• Surrey County Council said: In September 2023 we met again, to show the revised plans and discuss our proposed engagement activity for November. The Working group were in favour of the new plans  - particularly leaving the bus laybys where they currently are and only making minor alterations to the Post Office area.

Factcheck: At this meeting there were no representatives from the Cranleigh Society, the Waverley planning and conservation officers were again absent as was the Cranleigh in Bloom representative and the Waverley Councillor. During this meeting, several concerns were raised about the elements of the plans, but nowhere in the minutes does it state that the Working Party were asked if they were in favour of the new designs.

  • Surrey County Council said:  In May 2023 we visited all the retail businesses along the High Street and asked them for details of their loading and delivery schedules. This information will be used at the detailed design stage when identifying the most appropriate locations for loading bays and potential on street parking bays.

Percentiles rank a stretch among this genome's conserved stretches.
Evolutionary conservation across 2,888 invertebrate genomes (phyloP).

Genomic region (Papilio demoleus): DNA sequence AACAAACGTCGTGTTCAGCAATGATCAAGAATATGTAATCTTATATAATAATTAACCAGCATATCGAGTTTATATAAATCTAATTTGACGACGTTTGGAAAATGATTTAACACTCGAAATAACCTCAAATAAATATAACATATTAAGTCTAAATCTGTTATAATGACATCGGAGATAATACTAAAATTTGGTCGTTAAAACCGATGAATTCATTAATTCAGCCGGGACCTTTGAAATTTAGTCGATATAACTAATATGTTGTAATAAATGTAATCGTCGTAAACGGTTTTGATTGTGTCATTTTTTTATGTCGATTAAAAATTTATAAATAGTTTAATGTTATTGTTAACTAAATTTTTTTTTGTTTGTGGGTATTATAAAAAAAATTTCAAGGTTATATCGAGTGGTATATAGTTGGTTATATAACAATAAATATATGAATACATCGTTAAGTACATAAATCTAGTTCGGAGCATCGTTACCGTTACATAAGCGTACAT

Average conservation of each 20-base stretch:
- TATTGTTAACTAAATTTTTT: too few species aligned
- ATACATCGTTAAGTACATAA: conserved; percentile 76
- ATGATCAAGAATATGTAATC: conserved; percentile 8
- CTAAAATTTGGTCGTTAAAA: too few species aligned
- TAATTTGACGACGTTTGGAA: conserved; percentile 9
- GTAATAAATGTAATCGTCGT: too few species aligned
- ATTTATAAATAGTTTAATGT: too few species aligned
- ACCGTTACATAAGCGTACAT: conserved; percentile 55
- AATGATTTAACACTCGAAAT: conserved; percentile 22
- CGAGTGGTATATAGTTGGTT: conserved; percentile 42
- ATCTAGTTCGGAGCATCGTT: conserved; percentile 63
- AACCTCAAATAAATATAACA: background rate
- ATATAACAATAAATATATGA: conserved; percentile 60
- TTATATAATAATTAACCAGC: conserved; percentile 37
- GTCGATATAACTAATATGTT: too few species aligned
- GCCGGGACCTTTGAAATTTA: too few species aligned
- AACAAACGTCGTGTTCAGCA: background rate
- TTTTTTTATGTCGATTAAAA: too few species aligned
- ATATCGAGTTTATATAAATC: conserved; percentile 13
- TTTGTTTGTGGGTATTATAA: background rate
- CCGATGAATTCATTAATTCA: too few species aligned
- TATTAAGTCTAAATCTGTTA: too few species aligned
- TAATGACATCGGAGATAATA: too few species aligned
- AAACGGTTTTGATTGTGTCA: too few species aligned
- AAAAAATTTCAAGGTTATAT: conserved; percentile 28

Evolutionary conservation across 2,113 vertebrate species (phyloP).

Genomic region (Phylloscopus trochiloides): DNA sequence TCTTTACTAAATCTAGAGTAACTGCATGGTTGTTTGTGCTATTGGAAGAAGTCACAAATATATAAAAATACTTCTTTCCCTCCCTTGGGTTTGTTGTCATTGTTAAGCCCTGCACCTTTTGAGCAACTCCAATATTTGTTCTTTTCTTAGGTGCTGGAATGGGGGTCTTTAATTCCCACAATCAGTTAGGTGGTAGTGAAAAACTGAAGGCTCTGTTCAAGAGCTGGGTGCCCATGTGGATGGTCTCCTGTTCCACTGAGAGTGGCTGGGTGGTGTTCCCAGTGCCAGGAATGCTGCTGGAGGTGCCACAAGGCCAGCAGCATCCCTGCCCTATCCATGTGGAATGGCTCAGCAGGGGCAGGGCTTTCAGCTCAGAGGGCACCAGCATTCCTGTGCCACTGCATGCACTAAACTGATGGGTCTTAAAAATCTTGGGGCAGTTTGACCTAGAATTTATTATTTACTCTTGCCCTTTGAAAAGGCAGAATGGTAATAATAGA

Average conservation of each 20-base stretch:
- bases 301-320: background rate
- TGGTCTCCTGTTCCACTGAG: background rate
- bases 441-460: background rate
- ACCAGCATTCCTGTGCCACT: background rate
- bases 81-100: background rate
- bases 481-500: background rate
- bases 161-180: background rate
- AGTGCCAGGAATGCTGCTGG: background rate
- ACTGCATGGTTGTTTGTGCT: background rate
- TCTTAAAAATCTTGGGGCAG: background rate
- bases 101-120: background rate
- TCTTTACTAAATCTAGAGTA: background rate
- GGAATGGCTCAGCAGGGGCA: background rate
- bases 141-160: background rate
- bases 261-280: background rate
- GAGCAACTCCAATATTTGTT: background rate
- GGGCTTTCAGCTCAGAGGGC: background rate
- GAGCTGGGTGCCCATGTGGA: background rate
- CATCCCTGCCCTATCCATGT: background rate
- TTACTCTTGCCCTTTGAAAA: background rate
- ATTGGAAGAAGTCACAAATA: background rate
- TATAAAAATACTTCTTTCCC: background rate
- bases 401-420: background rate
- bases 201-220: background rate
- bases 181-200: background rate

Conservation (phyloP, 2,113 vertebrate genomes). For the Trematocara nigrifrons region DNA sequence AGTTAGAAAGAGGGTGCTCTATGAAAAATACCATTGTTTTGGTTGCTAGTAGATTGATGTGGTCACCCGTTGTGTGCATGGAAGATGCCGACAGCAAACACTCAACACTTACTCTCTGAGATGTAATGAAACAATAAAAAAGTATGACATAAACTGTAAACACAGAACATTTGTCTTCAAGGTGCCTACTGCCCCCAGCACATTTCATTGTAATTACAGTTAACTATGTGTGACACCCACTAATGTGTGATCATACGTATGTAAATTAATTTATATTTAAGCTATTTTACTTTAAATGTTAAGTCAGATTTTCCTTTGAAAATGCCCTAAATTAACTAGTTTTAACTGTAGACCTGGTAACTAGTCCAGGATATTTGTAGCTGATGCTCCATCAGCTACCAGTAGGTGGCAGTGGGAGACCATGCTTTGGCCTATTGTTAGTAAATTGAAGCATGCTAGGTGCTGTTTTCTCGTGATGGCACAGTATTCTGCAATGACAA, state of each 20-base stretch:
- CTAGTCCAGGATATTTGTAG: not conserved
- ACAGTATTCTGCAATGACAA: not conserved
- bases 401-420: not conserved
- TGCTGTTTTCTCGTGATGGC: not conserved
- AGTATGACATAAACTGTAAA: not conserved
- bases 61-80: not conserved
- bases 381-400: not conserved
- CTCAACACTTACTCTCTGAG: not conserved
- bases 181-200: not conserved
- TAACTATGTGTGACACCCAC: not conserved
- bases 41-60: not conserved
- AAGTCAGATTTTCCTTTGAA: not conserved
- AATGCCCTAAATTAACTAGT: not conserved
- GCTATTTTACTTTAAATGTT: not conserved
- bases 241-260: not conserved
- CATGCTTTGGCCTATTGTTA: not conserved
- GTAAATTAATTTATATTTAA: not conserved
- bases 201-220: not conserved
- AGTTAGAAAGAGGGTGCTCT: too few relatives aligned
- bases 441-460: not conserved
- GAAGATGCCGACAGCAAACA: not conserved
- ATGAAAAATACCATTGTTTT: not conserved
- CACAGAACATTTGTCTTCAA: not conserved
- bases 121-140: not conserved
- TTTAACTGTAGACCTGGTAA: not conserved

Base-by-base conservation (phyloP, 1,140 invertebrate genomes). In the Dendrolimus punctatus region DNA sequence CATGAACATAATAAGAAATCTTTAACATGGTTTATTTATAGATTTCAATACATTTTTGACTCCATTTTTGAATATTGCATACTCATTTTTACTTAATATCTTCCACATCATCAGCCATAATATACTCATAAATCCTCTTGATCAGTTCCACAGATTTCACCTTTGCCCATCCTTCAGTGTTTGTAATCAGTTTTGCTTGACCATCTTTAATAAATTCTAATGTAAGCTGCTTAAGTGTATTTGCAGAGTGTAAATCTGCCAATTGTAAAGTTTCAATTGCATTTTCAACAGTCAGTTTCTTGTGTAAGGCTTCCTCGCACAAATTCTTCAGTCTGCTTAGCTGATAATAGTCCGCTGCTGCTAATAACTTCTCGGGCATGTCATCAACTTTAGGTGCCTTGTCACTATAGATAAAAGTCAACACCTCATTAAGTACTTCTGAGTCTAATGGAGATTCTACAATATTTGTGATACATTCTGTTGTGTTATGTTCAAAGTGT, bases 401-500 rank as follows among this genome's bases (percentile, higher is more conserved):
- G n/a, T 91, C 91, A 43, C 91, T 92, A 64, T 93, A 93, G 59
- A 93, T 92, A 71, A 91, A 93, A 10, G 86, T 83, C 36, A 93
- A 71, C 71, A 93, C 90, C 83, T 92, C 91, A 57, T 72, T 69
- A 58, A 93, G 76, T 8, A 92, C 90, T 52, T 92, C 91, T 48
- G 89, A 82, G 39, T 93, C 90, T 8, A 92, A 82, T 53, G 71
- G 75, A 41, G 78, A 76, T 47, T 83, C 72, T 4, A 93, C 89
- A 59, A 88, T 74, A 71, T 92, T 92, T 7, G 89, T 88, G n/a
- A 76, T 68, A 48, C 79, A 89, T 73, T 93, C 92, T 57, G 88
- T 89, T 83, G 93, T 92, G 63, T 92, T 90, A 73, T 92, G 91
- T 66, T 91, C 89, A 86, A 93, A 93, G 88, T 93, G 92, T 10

Factcheck: We have checked with the owner of the Tuck Shop in Cranleigh High Street, and nobody visited her shop in May 2023 to ask about loading and delivery schedules – we do not know if this applies to any of the other businesses.


  • Surrey County Council said: Prior to a recent public engagement event, from 31 Oct to 8 November 2023 we used social media and 3,458 accounts were reached with 643 link clicks. On Nextdoor, on 31 Oct a post was sent, with a reminder on 6 November. This targeted Cranleigh neighbourhoods. There were 153 views on the reminder post. Our website was also updated, with a save the date and a reminder on the 6 November. An email was sent to all the people who had registered an email address with the SCC commonplace website.

Factcheck: Whilst SCC publicised the event via its own social media channels, the reality is that a tiny proportion of the general public follow local government social media channels – and, as for the 2022 consultation, a very small proportion of the Cranleigh community were aware of the event.